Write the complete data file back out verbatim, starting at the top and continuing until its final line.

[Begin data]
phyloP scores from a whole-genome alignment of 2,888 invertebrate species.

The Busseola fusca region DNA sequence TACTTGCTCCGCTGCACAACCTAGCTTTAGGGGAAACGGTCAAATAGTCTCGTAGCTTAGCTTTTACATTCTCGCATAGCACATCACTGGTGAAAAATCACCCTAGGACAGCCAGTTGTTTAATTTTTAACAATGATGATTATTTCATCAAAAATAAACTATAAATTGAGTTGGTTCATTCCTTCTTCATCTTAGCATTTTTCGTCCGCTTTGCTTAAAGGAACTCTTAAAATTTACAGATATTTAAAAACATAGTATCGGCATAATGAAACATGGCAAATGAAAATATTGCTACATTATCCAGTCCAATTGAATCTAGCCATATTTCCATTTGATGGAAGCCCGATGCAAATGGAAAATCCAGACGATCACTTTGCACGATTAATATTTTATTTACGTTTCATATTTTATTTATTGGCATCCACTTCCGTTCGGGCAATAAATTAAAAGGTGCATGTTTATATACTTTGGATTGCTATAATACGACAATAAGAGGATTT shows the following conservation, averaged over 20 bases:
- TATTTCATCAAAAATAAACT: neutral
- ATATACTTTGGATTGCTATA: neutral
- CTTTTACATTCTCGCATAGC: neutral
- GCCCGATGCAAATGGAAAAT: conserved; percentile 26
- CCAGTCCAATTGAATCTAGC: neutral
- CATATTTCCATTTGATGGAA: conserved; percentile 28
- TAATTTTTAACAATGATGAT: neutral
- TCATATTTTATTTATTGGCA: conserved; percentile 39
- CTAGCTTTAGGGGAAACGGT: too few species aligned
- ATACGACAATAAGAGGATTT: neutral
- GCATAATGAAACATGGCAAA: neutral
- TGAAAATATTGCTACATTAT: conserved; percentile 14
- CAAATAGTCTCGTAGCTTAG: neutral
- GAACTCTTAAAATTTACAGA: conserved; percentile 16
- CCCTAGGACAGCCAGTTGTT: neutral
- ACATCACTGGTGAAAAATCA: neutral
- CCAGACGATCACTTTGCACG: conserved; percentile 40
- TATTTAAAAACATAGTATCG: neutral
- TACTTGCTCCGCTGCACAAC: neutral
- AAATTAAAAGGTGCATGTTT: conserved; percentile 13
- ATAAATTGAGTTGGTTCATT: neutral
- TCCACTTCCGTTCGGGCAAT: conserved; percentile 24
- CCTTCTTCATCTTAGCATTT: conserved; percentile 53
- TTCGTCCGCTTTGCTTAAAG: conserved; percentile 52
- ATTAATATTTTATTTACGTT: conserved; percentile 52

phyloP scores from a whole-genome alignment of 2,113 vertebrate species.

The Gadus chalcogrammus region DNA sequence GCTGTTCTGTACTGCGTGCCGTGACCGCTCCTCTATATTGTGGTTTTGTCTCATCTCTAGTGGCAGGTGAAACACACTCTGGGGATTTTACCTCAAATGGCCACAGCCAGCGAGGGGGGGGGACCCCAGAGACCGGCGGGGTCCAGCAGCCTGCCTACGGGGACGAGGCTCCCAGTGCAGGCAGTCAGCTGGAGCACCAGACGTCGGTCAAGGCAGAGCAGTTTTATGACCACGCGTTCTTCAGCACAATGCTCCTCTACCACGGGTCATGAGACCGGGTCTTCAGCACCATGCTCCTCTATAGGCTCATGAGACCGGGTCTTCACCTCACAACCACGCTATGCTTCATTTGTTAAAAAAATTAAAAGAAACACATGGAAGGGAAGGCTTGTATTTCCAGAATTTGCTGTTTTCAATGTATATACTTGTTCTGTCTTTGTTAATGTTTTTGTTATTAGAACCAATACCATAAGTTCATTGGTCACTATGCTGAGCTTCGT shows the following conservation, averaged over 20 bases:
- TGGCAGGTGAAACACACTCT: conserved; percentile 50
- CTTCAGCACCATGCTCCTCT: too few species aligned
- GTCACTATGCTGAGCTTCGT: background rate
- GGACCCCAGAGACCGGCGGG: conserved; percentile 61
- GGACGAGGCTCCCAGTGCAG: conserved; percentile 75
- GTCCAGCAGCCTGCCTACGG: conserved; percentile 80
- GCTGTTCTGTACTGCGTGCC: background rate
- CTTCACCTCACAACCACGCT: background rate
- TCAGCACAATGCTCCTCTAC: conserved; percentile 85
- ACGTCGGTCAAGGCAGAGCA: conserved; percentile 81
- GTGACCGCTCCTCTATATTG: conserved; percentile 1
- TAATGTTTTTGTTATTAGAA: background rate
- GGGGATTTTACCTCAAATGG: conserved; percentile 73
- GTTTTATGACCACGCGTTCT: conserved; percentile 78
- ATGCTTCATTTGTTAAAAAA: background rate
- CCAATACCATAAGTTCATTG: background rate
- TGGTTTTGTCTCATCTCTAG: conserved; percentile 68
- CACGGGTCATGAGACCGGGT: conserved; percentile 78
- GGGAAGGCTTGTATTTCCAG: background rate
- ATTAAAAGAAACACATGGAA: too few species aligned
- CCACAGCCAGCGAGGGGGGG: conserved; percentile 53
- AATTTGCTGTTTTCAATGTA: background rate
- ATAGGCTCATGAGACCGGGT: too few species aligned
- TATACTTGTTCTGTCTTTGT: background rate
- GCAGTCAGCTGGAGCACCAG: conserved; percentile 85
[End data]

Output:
phyloP scores from a whole-genome alignment of 2,888 invertebrate species.

The Busseola fusca region DNA sequence TACTTGCTCCGCTGCACAACCTAGCTTTAGGGGAAACGGTCAAATAGTCTCGTAGCTTAGCTTTTACATTCTCGCATAGCACATCACTGGTGAAAAATCACCCTAGGACAGCCAGTTGTTTAATTTTTAACAATGATGATTATTTCATCAAAAATAAACTATAAATTGAGTTGGTTCATTCCTTCTTCATCTTAGCATTTTTCGTCCGCTTTGCTTAAAGGAACTCTTAAAATTTACAGATATTTAAAAACATAGTATCGGCATAATGAAACATGGCAAATGAAAATATTGCTACATTATCCAGTCCAATTGAATCTAGCCATATTTCCATTTGATGGAAGCCCGATGCAAATGGAAAATCCAGACGATCACTTTGCACGATTAATATTTTATTTACGTTTCATATTTTATTTATTGGCATCCACTTCCGTTCGGGCAATAAATTAAAAGGTGCATGTTTATATACTTTGGATTGCTATAATACGACAATAAGAGGATTT shows the following conservation, averaged over 20 bases:
- TATTTCATCAAAAATAAACT: neutral
- ATATACTTTGGATTGCTATA: neutral
- CTTTTACATTCTCGCATAGC: neutral
- GCCCGATGCAAATGGAAAAT: conserved; percentile 26
- CCAGTCCAATTGAATCTAGC: neutral
- CATATTTCCATTTGATGGAA: conserved; percentile 28
- TAATTTTTAACAATGATGAT: neutral
- TCATATTTTATTTATTGGCA: conserved; percentile 39
- CTAGCTTTAGGGGAAACGGT: too few species aligned
- ATACGACAATAAGAGGATTT: neutral
- GCATAATGAAACATGGCAAA: neutral
- TGAAAATATTGCTACATTAT: conserved; percentile 14
- CAAATAGTCTCGTAGCTTAG: neutral
- GAACTCTTAAAATTTACAGA: conserved; percentile 16
- CCCTAGGACAGCCAGTTGTT: neutral
- ACATCACTGGTGAAAAATCA: neutral
- CCAGACGATCACTTTGCACG: conserved; percentile 40
- TATTTAAAAACATAGTATCG: neutral
- TACTTGCTCCGCTGCACAAC: neutral
- AAATTAAAAGGTGCATGTTT: conserved; percentile 13
- ATAAATTGAGTTGGTTCATT: neutral
- TCCACTTCCGTTCGGGCAAT: conserved; percentile 24
- CCTTCTTCATCTTAGCATTT: conserved; percentile 53
- TTCGTCCGCTTTGCTTAAAG: conserved; percentile 52
- ATTAATATTTTATTTACGTT: conserved; percentile 52

phyloP scores from a whole-genome alignment of 2,113 vertebrate species.

The Gadus chalcogrammus region DNA sequence GCTGTTCTGTACTGCGTGCCGTGACCGCTCCTCTATATTGTGGTTTTGTCTCATCTCTAGTGGCAGGTGAAACACACTCTGGGGATTTTACCTCAAATGGCCACAGCCAGCGAGGGGGGGGGACCCCAGAGACCGGCGGGGTCCAGCAGCCTGCCTACGGGGACGAGGCTCCCAGTGCAGGCAGTCAGCTGGAGCACCAGACGTCGGTCAAGGCAGAGCAGTTTTATGACCACGCGTTCTTCAGCACAATGCTCCTCTACCACGGGTCATGAGACCGGGTCTTCAGCACCATGCTCCTCTATAGGCTCATGAGACCGGGTCTTCACCTCACAACCACGCTATGCTTCATTTGTTAAAAAAATTAAAAGAAACACATGGAAGGGAAGGCTTGTATTTCCAGAATTTGCTGTTTTCAATGTATATACTTGTTCTGTCTTTGTTAATGTTTTTGTTATTAGAACCAATACCATAAGTTCATTGGTCACTATGCTGAGCTTCGT shows the following conservation, averaged over 20 bases:
- TGGCAGGTGAAACACACTCT: conserved; percentile 50
- CTTCAGCACCATGCTCCTCT: too few species aligned
- GTCACTATGCTGAGCTTCGT: background rate
- GGACCCCAGAGACCGGCGGG: conserved; percentile 61
- GGACGAGGCTCCCAGTGCAG: conserved; percentile 75
- GTCCAGCAGCCTGCCTACGG: conserved; percentile 80
- GCTGTTCTGTACTGCGTGCC: background rate
- CTTCACCTCACAACCACGCT: background rate
- TCAGCACAATGCTCCTCTAC: conserved; percentile 85
- ACGTCGGTCAAGGCAGAGCA: conserved; percentile 81
- GTGACCGCTCCTCTATATTG: conserved; percentile 1
- TAATGTTTTTGTTATTAGAA: background rate
- GGGGATTTTACCTCAAATGG: conserved; percentile 73
- GTTTTATGACCACGCGTTCT: conserved; percentile 78
- ATGCTTCATTTGTTAAAAAA: background rate
- CCAATACCATAAGTTCATTG: background rate
- TGGTTTTGTCTCATCTCTAG: conserved; percentile 68
- CACGGGTCATGAGACCGGGT: conserved; percentile 78
- GGGAAGGCTTGTATTTCCAG: background rate
- ATTAAAAGAAACACATGGAA: too few species aligned
- CCACAGCCAGCGAGGGGGGG: conserved; percentile 53
- AATTTGCTGTTTTCAATGTA: background rate
- ATAGGCTCATGAGACCGGGT: too few species aligned
- TATACTTGTTCTGTCTTTGT: background rate
- GCAGTCAGCTGGAGCACCAG: conserved; percentile 85